• A liable business’s property, inventory, or accounts receivable

What If the At-Fault Driver Was Reckless?

If the liable driver caused a crash because of their incredibly reckless behavior, injured parties might have the right to receive an award of punitive damages against them. Unlike the compensatory damages that cover medical bills, car repairs, or lost income, punitive damages are not meant to offset an accident victim’s losses. Instead, they punish the at-fault driver for especially reckless conduct, deterring others from engaging in similar behavior.

If a jury awards punitive damages over an at-fault driver’s auto insurance policy limits, the accident victim might choose to pursue the satisfaction of the judgment against the liable driver’s assets.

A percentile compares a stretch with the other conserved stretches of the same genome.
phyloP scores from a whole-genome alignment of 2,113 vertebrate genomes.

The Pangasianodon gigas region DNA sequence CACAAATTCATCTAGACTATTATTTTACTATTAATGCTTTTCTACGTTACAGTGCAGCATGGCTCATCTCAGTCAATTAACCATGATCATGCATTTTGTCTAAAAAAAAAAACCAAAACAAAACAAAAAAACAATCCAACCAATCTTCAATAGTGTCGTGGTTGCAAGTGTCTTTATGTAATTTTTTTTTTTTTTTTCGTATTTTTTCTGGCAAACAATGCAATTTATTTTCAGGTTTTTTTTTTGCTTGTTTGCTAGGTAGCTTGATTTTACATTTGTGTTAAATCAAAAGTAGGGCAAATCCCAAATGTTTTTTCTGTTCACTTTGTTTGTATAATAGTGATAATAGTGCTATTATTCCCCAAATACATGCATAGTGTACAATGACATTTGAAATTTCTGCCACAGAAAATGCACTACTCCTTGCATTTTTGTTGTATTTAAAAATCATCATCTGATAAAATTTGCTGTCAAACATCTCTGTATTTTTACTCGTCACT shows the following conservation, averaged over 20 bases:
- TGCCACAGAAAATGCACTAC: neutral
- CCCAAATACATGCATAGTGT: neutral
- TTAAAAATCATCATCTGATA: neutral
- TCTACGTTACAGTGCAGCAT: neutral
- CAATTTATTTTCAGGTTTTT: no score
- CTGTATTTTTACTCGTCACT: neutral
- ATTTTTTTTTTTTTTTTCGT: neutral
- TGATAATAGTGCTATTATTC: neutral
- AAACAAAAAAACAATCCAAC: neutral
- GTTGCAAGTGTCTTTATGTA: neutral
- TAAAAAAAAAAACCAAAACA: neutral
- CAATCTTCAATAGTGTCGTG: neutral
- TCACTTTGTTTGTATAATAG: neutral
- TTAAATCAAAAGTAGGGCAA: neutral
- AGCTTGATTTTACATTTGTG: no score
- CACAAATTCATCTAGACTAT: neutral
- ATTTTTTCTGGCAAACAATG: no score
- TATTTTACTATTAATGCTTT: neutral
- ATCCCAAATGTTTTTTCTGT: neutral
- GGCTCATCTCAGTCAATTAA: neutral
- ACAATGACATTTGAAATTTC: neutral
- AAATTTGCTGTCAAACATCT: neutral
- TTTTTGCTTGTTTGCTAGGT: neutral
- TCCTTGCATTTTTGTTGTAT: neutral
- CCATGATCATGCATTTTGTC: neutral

What Is Georgia’s Statute of Limitations for Filing a Car Accident Lawsuit?

Under Georgia’s statute of limitations for injury claims, you typically have two years after a car accident to file a lawsuit against those to blame. While this might seem like plenty of time, you shouldn’t put off speaking with an experienced Georgia car accident lawyer. Any delay in your car accident claim puts your ability to timely file in jeopardy, which could lead to its dismissal in court. If that happens, you could lose your right to compensation.

Rather than risk this outcome, speak to an experienced attorney immediately. They can investigate the accident, determine liability, and pursue your rights in a timely manner.

Contact a Georgia Car Accident Lawyer

Have you suffered injuries and vehicle damage in a car accident caused by another driver’s negligence? If so, you have the right to demand financial recovery from that driver, even if their insurance can’t fully compensate you for your losses. The stakes are high, though. You’ll need an experienced personal injury lawyer to help you pursue every penny you’re owed. Contact Kevin A. Adamson, P.C. today for a free consultation to discuss your legal options with an experienced Georgia car accident lawyer.